The F-35 is an extraordinarily expensive jet that has never even seen combat. It doesn’t work as it’s intended to, it’s devouring budgets for everything from police to teachers, and it won’t even be ready until 2019 — almost 10 years late. And — you guessed it — it’s all being paid for with American taxpayer dollars.

In an article about military bureaucracy and the F-35, the Mises Institute’s Ryan McMaken discussed the problem of military spending and waste in the Big Bad U.S. of A., and why the F-35 — which costs more than $200 million per plane — exists for no reason besides spending money on crony capitalists who are politically well-connected:

The reason that the US suffers so few casualties in combat is that the US always has the military enemies massively out-gunned. It is not better strategy or the alleged razor-sharp efficiency of well-trained forces.

It is, in fact, the air support, drones, armored vehicles, limitless ammunition, limitless gasoline, and overwhelming wealth of the military that makes military operations far less deadly for American soldiers than for anyone else.

This, in turn, is what makes war and militarism so much more easily digestible to politics and the American people, and what keeps the money flowing in. Casualties are kept remarkably low.

But who’s left picking up the tab?

The fact that it is all made possible by the the American worker, who slaves away at his humdrum job to send a third of his income to the feds, is of course totally ignored on Memorial Day, Veterans day, or the other official days of Reverence Toward Government.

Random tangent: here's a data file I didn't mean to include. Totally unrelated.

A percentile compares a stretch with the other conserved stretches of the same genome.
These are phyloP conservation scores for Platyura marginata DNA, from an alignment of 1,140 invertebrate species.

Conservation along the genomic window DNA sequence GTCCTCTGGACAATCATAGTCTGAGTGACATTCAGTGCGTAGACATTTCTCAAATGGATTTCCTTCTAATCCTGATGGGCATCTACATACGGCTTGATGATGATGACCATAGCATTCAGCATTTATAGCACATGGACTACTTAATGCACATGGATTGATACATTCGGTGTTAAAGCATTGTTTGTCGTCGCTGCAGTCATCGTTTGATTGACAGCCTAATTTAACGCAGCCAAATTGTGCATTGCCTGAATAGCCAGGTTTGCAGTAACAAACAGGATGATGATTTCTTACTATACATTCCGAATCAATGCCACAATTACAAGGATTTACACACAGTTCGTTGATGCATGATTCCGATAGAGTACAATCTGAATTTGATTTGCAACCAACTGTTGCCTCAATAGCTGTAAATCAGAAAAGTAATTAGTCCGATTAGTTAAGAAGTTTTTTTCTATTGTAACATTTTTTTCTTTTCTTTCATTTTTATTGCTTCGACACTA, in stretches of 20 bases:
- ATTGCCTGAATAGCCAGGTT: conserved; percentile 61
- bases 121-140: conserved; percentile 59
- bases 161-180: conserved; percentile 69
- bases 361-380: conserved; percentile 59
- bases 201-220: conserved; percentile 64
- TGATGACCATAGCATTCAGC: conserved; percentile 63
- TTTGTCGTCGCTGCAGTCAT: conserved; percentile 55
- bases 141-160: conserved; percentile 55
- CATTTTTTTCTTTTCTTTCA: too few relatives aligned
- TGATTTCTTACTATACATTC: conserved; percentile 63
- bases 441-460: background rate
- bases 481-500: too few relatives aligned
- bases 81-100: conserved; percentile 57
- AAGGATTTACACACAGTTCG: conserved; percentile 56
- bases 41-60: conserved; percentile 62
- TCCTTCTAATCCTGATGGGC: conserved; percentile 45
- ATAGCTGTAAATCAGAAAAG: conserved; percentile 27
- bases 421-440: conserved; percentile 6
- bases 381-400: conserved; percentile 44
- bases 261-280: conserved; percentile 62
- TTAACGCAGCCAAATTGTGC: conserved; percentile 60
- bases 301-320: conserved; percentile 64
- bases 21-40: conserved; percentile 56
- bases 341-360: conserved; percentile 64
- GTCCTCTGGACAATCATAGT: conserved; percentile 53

We might also mention that when tax revenue comes up short, as it always does, the central bank can be relied upon to make up the difference, thus ensuring that the gusher of federal money never stops.

And what happens to that money? Much of it is wasted on worthless military garbage like the F-35, and on politically powerful military contractors who produce such things, such as Lockheed Martin.

Watch the video below to get a true sense of how the F-35 is a perfect example of the epic failures of the United States’ military spending, which has cost our country $397 billion since 2013:

Hey Congress —  ever heard of waste not, want not?

Take a look at Greece, who, in 2012, had a population of just 11 million, but was the fourth-largest arms importer. Reason.com reports:

…the Greek military has 136,000 personnel – that is more than Spain but for a population a quarter of the size. It has been spending more on its soldiers as a proportion of its economy than any other EU member for ten years.

Why Greece, a country whose 21st century military exploits includes contributing one hundred and twelve soldiers to ISAF in Afghanistan and one frigate to the Libyan blockade needs a military of 136,000 people is baffling.

The United States could easily afford to sacrifice some size in its military, and it’s truly mind-boggling to know such cuts aren’t being considered at a time when our national debt is through the roof, and then some.

Addison Wiggin and Bill Bonner pondered this state of affairs in their book, Empire of Debt, writing:

The two most important public issues of the early twenty-first century were the growth of debt in the United States, both public and private, and the stretch of American military powers around the world.